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Re: [Hammock Camping] Survival/emergency topics, was Solar Stills

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  • Rick
    ... I once had a midnight group of deer wander across the wooded hillside in Shenandoah park where a friend and I were hammock camping along the trail. I heard
    Message 1 of 68 , Dec 3, 2007
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      Linda Ellis wrote:
      > --- Tod Massa <todmassa@...> wrote:
      >> I think you are worrying way too much about animals. I have yet in three years of hammocking to
      >> be even approached by an animal while in a hammock - and I typically wake four or five times a
      >> night. Rarely such things happen, but it is very rare. Probably the biggest thing to worry would
      >> be porcupines taking your shoes during the night.

      I once had a midnight group of deer wander across the wooded hillside in
      Shenandoah park where a friend and I were hammock camping along the
      trail. I heard a buck stomping the ground and snorting at me when he
      discovered I was camping along a river in Ohio. A squirrel once spent an
      afternoon jibbering at me from the overhead branches when I took a nap
      in the hammock. At home, my cat sometimes rubs the outside of the
      hammock or jumps into the hammock with me when I have the hammock set up
      in the back yard. That's about it in several hundred hammock nights. No
      bears, no lions, no porcupines (not enough time up north for that yet)
      and no dogs.

      Ditto that in tents.

      I have had few animal experiences in shelters. There was a supper time
      bear trying to get to some suspended packs once. A bat flew through the
      shelter several times in the Smoky Mountains one night. Mice in
      abundance everywhere in shelters of course. Hornets in one shelter. And
      a goat tried to attack me at a shelter just south of Rockfish Gap in
      Virginia during a lunchtime break.

      Risk
    • Jamie D.
      Yep, a copious amount of clean water used to flush a wound (at pressure if possible) is really all you need. some studies suggest it s even potentially more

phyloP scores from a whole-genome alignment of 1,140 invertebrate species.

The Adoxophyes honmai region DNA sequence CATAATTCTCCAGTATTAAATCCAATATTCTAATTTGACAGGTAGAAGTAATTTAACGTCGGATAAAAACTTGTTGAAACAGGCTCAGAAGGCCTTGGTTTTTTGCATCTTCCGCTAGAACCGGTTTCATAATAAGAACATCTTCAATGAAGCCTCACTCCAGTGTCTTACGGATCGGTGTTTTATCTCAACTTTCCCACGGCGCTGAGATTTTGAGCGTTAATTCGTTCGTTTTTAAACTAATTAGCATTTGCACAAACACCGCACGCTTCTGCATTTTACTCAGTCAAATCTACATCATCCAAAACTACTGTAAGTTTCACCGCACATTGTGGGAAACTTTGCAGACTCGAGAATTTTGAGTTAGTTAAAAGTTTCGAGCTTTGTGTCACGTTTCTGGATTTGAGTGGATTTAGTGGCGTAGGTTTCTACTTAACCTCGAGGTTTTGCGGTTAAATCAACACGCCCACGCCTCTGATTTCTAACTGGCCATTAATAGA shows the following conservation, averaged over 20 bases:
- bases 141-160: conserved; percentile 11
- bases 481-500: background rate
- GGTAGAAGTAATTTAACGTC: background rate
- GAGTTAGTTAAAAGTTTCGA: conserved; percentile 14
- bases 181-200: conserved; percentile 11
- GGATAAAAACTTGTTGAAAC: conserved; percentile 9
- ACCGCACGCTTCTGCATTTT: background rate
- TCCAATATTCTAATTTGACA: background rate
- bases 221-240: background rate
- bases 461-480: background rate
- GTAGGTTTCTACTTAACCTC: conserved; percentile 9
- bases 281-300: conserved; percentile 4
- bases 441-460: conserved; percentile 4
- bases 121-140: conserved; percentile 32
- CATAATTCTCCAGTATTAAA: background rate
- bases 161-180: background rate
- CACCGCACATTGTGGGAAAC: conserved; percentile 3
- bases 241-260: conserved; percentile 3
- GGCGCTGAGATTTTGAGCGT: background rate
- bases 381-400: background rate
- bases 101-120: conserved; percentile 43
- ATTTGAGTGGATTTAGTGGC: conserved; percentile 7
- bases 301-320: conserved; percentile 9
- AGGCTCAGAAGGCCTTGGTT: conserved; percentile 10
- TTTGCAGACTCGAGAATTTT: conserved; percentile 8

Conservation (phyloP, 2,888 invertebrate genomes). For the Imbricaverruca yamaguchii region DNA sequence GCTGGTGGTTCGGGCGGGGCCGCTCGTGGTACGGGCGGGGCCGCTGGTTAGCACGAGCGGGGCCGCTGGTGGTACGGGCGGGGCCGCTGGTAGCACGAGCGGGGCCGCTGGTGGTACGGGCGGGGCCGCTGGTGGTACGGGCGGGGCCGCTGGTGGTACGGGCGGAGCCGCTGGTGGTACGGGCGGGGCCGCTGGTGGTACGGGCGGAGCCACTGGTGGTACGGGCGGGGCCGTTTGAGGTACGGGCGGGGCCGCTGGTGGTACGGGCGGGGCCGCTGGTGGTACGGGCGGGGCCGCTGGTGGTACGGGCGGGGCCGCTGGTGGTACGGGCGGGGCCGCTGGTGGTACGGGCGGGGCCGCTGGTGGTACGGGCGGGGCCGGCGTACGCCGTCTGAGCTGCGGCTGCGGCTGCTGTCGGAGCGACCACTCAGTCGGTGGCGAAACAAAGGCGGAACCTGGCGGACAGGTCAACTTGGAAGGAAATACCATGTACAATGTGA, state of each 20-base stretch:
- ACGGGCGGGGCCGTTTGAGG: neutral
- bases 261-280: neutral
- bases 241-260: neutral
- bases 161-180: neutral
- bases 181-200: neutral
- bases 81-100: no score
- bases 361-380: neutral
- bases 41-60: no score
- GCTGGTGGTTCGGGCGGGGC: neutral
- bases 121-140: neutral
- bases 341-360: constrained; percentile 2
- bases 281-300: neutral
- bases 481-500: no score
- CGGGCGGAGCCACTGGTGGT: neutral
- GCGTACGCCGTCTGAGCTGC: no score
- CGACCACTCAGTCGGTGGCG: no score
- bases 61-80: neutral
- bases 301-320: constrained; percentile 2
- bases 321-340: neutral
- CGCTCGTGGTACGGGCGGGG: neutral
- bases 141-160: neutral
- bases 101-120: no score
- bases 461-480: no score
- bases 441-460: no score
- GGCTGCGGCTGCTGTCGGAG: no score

Message 68 of 68 , Dec 18, 2007
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        Yep, a copious amount of clean water used to flush a wound (at
        pressure if possible) is really all you need. some studies suggest
        it's even potentially more destructive to the injured tissue to use
        peroxide or other anit-bacterial cleaning agents.

        Huh, good old mother nature provided H2O, how about that.

        Another thing I find really interesting is that according to the
        rescue peeps I've talked to most rescues occur within a 72 hour
        period. That has changed the way I look at my "survival" kit.

        Jamie in AZ

        --- In hammockcamping@yahoogroups.com, pure mahem <pure_mahem@...>
        wrote:
        >
        > Thanks for the info I will definately add the women's sanitary pad
        and remove the towlettes now that I know this. The reason I went with
        clorox as a water treatment is that I remember reading in one of the
        outdoor magazines or survival shows that overdosing iodine can be
        potentially deadly where as the clorox has a bit more of a higher
        fudge factor. another thing I thought of is that since I carry the
        alcohol couldn't I dilute a bit of the gel in a bit of water and come
        up with an applicalble antiseptic if needed? For the most part I guess
        I always figured that I would just use my treated water as a flush if
        I needed one.
        >
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